From the horse's mouth
Writing in the Scottish Catholic Observer, she recalls: "One aspect of being situated right at the edge of a development like Summerston is that pupils get the opportunity to see the countryside at close range.
"Until recently, our closest neighbour was a farm adjacent to our yard. There were a number of occasions when we found that the inhabitants of both establishments would wander into the neighbour's yard. Cows from the farm found the contents of discarded crisp packets an interesting change of diet, and one morning the head found herself being asked to persuade horses from the stables to return to their own yard."
Little wonder there's a recruitment crisis facing headteachers.
And it's hello from him
Whatever pressures heidies may be under, it hasn't dampened their sense of humour. Brian Cooklin, the president of the new School Leaders Scotland (the secondary heads formerly known as HAS), was in cracking form, thinly disguised as a vote of thanks to a "question time" panel at their conference last week.
With "confidence" guru Carol Craig on the panel, Cooklin felt he should let her know the real distinction between self-esteem and confidence. "Self-esteem is what gets hit when you're a depute and you're put through a job-sizing exercise," he explained. "Confidence is when you become a headteacher and you realise that a visit from a QIO doesn't matter a fig."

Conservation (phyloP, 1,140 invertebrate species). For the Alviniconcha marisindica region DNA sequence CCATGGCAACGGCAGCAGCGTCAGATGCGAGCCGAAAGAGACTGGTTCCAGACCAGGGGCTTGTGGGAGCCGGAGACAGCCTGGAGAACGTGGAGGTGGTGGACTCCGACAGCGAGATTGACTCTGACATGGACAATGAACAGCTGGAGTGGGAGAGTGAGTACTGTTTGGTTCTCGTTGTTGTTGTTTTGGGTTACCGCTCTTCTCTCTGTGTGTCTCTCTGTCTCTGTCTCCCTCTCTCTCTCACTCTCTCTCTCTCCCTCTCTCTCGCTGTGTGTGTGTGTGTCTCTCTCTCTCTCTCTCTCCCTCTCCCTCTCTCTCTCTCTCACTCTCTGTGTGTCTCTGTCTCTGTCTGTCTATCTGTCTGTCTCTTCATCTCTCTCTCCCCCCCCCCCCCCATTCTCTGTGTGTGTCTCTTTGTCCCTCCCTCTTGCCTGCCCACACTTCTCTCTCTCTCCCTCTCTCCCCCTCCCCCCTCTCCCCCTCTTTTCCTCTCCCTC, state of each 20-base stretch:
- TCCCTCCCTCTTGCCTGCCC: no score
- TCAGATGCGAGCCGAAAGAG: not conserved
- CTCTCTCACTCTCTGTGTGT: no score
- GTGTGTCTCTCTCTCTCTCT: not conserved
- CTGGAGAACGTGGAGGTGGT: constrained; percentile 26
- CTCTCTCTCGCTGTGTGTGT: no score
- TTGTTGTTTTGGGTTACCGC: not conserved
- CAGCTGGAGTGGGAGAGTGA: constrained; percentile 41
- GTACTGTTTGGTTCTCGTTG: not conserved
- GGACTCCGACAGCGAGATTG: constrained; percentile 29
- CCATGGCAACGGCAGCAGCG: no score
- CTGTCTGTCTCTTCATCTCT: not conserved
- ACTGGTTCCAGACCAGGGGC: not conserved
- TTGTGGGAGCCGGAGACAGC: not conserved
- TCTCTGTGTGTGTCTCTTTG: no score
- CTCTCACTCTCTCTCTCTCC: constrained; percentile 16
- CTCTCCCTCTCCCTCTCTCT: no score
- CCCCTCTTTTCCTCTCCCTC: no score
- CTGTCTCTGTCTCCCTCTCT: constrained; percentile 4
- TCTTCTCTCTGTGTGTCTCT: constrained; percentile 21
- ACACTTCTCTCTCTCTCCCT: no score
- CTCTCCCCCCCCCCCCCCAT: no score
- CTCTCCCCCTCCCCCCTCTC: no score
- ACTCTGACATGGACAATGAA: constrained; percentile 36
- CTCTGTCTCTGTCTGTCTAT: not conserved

The principal assessor reports of the Scottish Qualifications Authority (p10-11) are not where you would normally expect to go to find humour. But the sober statements in the account of pupils' performance in this year's French Standard grade provide just that. There were a number of "wild guesses" at words in the listening tests which candidates thought sounded like English words, it appears. Hence concours became conkers, entier was auntie, discuter was thought to be disco, quelque chose turned into shoes and avec qui was translated as with your key.
One good turn
Peter Reid, the new heidie at Broxburn Academy, was not reckoning on his past catching up with him when he took charge at his first proper parents' night the other week, coming as he did from South Lanarkshire. One of the parents spoke to him and thrust a Deep Purple (the band, not the colour) CD into his hand. Turns out this was a former pupil to whom a younger Reid had loaned the album in vinyl many years ago.
He must have made quite an impression.